Richard Sullivan, president and CEO of the Economic Development Council of Western Mass., was no doubt channeling his inner Mavis — as in Mavis Wanczyk, winner last month of the largest single Powerball payout in history — when he told the local press, “you have to be in the game to win.”
He was referring, of course, to a game with a different kind of huge payout — and one that also features astronomically long odds. That would be the contest to become home to Amazon’s second North American headquarters.
The prize there is considerable — maybe 50,000 jobs over the next few decades, tens of millions of dollars in tax revenue, thousands of construction jobs (this is estimated to be a $5 billion project, five times the size of MGM Springfield’s initiative), and everything else that comes to being home — or one of the homes — to Amazon.
The odds of winning this contest are obviously better than those of winning Powerball (an estimated 1 in 292 million), but in many respects, not much better. Indeed, every state, every county, and most municipalities would like to get into this competition, and most of them will. And many have much more to offer that this region does.
Western Massachusetts is in the early stages of piecing together some kind of response to Amazon’s request for proposals, Sullivan told the local press, adding that there are many forms such a bid might take. The region might construct its own proposal, or it may partner with the state, or with Hartford, for example.
As with Powerball — the analogy works in many ways, so we’ll stay with it — the odds are certainly long, and it’s tempting to just not bother. But if you don’t play, you simply can’t win.
And, as Sullivan noted, the region can benefit just by submitting a proposal.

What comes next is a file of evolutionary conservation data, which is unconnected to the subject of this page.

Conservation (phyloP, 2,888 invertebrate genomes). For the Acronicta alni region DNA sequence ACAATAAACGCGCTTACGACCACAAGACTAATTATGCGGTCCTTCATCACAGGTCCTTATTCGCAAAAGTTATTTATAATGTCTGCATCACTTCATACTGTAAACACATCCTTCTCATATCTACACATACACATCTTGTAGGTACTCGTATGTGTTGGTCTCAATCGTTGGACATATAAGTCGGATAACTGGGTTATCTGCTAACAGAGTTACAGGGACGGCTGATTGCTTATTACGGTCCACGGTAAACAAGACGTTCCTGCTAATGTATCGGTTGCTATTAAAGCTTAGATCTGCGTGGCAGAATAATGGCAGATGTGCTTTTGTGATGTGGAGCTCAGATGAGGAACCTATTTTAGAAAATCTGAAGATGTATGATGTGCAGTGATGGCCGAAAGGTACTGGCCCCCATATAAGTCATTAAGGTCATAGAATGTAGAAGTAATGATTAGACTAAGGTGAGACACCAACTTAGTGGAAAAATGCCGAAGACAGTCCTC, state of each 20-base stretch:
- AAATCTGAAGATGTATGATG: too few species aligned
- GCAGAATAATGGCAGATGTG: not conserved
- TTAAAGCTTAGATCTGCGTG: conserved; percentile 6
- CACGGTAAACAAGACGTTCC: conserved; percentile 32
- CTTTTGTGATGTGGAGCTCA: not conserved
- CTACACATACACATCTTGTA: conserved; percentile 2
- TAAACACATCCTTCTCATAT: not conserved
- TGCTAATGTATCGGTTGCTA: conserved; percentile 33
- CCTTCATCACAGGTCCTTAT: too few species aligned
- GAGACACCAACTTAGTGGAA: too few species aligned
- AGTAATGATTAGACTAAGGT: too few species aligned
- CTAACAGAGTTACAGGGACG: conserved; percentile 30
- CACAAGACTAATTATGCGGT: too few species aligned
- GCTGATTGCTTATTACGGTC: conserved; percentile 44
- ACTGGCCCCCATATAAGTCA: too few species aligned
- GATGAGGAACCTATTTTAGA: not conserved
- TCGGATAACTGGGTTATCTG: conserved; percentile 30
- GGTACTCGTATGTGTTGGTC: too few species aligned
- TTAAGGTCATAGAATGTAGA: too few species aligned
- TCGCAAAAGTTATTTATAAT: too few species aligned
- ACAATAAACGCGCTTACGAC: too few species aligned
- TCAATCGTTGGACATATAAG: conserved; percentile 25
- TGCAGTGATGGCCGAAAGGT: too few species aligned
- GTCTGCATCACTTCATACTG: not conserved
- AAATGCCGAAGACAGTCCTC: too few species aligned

How? These exercises are good practice for a region, and in many respects, the Pioneer Valley is somewhat out of practice when it comes to such competitions.
They’re beneficial because they help a region identify its strengths and weaknesses, put them down on paper, and perhaps see where it comes up short in the competition in question and what it needs to work on.
The Amazon RFP identifies a few things the company is looking for:
• A stable and business-friendly environment (check, sort of. Massachusetts is still not exactly business-friendly, although it was friendly enough to land GE last year);
• Urban or suburban locations with the potential to attract and retain strong technical talent (we can’t check that one, because we haven’t shown that ability yet. The state certainly has, though); and
• Communities that, in its words, “think big and creatively when considering locations and real-estate options” (check, sort of. There has been some creative thinking, but nothing hugely imaginative and along the lines of what Amazon is probably looking for).
We don’t have a crystal ball, but it’s very likely that Amazon will choose a city or county that has, or can easily assemble, an extremely large, shovel-ready parcel; has abundant tech-savvy talent, or can easily lure it; and that has a top-shelf public transportation system and a bicycle-friendly infrastructure.
And that pretty much leaves the 413 out of this competition. But as Mavis (wherever she is) can certainly tell you, you never know, and you do have to play the game to win.
In the meantime, the region will be getting some very valuable practice and an opportunity to tell a story that is getting better with each passing year.
In other words, this is a very worthwhile exercise. v